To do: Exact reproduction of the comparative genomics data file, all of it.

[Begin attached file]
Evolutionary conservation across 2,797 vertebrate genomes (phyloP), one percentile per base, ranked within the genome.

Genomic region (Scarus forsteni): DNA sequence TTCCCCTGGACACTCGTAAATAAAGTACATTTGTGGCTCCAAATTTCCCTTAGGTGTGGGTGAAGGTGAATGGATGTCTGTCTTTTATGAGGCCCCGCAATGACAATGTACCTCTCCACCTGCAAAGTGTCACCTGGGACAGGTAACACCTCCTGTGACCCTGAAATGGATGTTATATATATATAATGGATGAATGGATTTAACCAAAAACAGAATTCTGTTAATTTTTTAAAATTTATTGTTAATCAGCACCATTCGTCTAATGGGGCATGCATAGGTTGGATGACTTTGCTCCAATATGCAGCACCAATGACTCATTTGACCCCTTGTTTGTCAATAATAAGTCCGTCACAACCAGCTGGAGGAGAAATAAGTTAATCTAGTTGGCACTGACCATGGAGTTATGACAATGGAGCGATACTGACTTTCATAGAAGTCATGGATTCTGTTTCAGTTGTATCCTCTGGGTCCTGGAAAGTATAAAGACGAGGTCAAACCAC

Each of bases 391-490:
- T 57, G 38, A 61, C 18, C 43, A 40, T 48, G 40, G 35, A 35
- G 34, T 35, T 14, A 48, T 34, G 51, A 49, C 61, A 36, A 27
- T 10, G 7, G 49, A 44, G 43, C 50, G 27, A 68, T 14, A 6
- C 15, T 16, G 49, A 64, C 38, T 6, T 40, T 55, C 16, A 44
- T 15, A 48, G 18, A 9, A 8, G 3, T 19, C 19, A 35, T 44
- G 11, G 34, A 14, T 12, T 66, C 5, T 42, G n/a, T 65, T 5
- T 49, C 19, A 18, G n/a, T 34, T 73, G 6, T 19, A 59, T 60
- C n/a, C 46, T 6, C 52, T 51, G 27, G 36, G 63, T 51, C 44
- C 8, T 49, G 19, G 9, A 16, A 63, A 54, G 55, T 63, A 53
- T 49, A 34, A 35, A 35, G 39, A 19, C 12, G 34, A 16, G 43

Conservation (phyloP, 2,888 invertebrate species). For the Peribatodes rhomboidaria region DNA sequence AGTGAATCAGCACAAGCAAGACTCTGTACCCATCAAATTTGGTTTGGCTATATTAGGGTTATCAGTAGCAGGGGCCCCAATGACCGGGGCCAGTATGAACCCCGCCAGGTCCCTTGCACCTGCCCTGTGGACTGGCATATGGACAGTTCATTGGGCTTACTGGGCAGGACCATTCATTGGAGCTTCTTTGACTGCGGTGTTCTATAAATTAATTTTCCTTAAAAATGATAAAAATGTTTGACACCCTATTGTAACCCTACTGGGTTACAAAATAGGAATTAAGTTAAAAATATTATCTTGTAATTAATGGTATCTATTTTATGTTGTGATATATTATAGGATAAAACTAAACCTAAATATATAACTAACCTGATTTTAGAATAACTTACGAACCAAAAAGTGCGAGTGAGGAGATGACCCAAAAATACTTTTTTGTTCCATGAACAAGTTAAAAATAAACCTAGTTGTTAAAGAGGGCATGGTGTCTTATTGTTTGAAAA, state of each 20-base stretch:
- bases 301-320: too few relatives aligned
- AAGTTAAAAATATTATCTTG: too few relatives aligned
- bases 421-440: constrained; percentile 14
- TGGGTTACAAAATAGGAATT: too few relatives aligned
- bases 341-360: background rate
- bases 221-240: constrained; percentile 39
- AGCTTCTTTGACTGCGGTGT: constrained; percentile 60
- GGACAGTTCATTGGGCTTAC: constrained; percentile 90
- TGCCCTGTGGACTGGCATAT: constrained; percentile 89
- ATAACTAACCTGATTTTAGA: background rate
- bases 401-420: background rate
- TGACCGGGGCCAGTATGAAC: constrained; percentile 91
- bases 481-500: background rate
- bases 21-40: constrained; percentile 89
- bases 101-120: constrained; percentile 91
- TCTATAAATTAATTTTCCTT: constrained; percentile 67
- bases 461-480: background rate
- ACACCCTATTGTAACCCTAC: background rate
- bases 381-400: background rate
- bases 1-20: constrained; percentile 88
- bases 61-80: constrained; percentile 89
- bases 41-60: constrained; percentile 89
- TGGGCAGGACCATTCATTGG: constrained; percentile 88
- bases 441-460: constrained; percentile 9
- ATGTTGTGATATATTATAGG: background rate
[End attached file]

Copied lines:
Evolutionary conservation across 2,797 vertebrate genomes (phyloP), one percentile per base, ranked within the genome.

Genomic region (Scarus forsteni): DNA sequence TTCCCCTGGACACTCGTAAATAAAGTACATTTGTGGCTCCAAATTTCCCTTAGGTGTGGGTGAAGGTGAATGGATGTCTGTCTTTTATGAGGCCCCGCAATGACAATGTACCTCTCCACCTGCAAAGTGTCACCTGGGACAGGTAACACCTCCTGTGACCCTGAAATGGATGTTATATATATATAATGGATGAATGGATTTAACCAAAAACAGAATTCTGTTAATTTTTTAAAATTTATTGTTAATCAGCACCATTCGTCTAATGGGGCATGCATAGGTTGGATGACTTTGCTCCAATATGCAGCACCAATGACTCATTTGACCCCTTGTTTGTCAATAATAAGTCCGTCACAACCAGCTGGAGGAGAAATAAGTTAATCTAGTTGGCACTGACCATGGAGTTATGACAATGGAGCGATACTGACTTTCATAGAAGTCATGGATTCTGTTTCAGTTGTATCCTCTGGGTCCTGGAAAGTATAAAGACGAGGTCAAACCAC

Each of bases 391-490:
- T 57, G 38, A 61, C 18, C 43, A 40, T 48, G 40, G 35, A 35
- G 34, T 35, T 14, A 48, T 34, G 51, A 49, C 61, A 36, A 27
- T 10, G 7, G 49, A 44, G 43, C 50, G 27, A 68, T 14, A 6
- C 15, T 16, G 49, A 64, C 38, T 6, T 40, T 55, C 16, A 44
- T 15, A 48, G 18, A 9, A 8, G 3, T 19, C 19, A 35, T 44
- G 11, G 34, A 14, T 12, T 66, C 5, T 42, G n/a, T 65, T 5
- T 49, C 19, A 18, G n/a, T 34, T 73, G 6, T 19, A 59, T 60
- C n/a, C 46, T 6, C 52, T 51, G 27, G 36, G 63, T 51, C 44
- C 8, T 49, G 19, G 9, A 16, A 63, A 54, G 55, T 63, A 53
- T 49, A 34, A 35, A 35, G 39, A 19, C 12, G 34, A 16, G 43

Conservation (phyloP, 2,888 invertebrate species). For the Peribatodes rhomboidaria region DNA sequence AGTGAATCAGCACAAGCAAGACTCTGTACCCATCAAATTTGGTTTGGCTATATTAGGGTTATCAGTAGCAGGGGCCCCAATGACCGGGGCCAGTATGAACCCCGCCAGGTCCCTTGCACCTGCCCTGTGGACTGGCATATGGACAGTTCATTGGGCTTACTGGGCAGGACCATTCATTGGAGCTTCTTTGACTGCGGTGTTCTATAAATTAATTTTCCTTAAAAATGATAAAAATGTTTGACACCCTATTGTAACCCTACTGGGTTACAAAATAGGAATTAAGTTAAAAATATTATCTTGTAATTAATGGTATCTATTTTATGTTGTGATATATTATAGGATAAAACTAAACCTAAATATATAACTAACCTGATTTTAGAATAACTTACGAACCAAAAAGTGCGAGTGAGGAGATGACCCAAAAATACTTTTTTGTTCCATGAACAAGTTAAAAATAAACCTAGTTGTTAAAGAGGGCATGGTGTCTTATTGTTTGAAAA, state of each 20-base stretch:
- bases 301-320: too few relatives aligned
- AAGTTAAAAATATTATCTTG: too few relatives aligned
- bases 421-440: constrained; percentile 14
- TGGGTTACAAAATAGGAATT: too few relatives aligned
- bases 341-360: background rate
- bases 221-240: constrained; percentile 39
- AGCTTCTTTGACTGCGGTGT: constrained; percentile 60
- GGACAGTTCATTGGGCTTAC: constrained; percentile 90
- TGCCCTGTGGACTGGCATAT: constrained; percentile 89
- ATAACTAACCTGATTTTAGA: background rate
- bases 401-420: background rate
- TGACCGGGGCCAGTATGAAC: constrained; percentile 91
- bases 481-500: background rate
- bases 21-40: constrained; percentile 89
- bases 101-120: constrained; percentile 91
- TCTATAAATTAATTTTCCTT: constrained; percentile 67
- bases 461-480: background rate
- ACACCCTATTGTAACCCTAC: background rate
- bases 381-400: background rate
- bases 1-20: constrained; percentile 88
- bases 61-80: constrained; percentile 89
- bases 41-60: constrained; percentile 89
- TGGGCAGGACCATTCATTGG: constrained; percentile 88
- bases 441-460: constrained; percentile 9
- ATGTTGTGATATATTATAGG: background rate